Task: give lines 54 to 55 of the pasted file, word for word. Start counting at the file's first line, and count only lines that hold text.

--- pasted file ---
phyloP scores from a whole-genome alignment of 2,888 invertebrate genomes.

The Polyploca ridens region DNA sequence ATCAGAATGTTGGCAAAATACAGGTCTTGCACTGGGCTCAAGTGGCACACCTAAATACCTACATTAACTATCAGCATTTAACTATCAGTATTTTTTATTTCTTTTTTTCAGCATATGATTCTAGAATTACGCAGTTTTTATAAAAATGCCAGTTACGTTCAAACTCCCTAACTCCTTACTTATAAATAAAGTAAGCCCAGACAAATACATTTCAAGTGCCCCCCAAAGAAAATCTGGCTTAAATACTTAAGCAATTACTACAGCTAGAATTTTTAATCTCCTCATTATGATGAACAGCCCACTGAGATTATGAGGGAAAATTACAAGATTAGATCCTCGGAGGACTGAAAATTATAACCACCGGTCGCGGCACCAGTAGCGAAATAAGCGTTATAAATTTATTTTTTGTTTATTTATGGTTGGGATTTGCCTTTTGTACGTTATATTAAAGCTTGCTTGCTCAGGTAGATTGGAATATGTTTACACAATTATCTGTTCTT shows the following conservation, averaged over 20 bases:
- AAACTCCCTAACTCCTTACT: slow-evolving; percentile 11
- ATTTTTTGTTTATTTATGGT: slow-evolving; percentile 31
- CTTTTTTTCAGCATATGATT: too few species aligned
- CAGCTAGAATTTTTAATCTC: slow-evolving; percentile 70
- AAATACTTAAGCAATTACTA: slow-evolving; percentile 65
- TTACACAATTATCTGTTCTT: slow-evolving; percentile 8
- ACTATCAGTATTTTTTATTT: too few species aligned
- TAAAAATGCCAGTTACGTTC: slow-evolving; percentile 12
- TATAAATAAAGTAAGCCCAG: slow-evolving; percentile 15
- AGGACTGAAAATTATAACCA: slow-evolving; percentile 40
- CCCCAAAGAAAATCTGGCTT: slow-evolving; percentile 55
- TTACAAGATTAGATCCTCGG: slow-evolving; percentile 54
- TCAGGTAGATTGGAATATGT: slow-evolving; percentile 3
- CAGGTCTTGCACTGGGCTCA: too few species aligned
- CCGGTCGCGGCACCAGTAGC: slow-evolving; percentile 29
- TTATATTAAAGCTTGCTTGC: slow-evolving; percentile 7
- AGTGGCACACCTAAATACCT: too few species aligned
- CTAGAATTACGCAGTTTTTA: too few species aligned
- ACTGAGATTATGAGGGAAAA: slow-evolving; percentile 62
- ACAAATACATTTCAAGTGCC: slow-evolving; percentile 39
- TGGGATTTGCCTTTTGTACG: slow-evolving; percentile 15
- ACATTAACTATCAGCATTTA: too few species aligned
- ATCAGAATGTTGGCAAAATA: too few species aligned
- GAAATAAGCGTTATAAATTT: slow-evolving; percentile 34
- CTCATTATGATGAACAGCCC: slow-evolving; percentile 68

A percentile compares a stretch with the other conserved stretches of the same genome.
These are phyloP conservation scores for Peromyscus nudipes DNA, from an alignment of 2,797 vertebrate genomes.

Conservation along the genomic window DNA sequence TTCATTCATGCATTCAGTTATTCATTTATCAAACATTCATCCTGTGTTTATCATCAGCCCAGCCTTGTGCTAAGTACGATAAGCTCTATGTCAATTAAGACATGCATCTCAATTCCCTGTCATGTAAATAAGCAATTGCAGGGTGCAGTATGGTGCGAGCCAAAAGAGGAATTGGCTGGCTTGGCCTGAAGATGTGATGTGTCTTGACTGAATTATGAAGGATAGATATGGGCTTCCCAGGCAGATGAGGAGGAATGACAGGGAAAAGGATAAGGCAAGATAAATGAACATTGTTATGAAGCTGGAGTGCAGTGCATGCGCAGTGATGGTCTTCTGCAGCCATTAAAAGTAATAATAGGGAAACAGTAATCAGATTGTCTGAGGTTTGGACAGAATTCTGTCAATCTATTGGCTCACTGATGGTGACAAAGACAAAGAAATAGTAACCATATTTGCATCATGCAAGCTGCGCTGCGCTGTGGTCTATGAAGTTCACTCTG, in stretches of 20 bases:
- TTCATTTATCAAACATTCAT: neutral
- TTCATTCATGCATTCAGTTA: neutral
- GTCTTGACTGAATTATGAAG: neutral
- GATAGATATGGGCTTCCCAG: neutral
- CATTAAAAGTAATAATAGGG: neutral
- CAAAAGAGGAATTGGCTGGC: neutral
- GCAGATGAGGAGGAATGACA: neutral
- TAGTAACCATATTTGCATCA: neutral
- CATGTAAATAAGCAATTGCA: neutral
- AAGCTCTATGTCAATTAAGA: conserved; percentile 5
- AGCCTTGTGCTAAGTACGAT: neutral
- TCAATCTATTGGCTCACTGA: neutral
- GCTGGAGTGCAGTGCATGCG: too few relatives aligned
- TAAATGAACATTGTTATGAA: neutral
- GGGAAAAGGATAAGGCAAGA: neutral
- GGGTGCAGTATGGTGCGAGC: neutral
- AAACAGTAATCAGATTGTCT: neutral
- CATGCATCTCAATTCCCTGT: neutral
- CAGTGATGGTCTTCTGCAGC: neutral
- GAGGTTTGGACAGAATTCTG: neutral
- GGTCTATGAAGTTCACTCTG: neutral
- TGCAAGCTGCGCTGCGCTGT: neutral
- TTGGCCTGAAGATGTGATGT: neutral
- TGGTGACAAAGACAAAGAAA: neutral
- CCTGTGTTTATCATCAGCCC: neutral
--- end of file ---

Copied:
- TGGTGACAAAGACAAAGAAA: neutral
- CCTGTGTTTATCATCAGCCC: neutral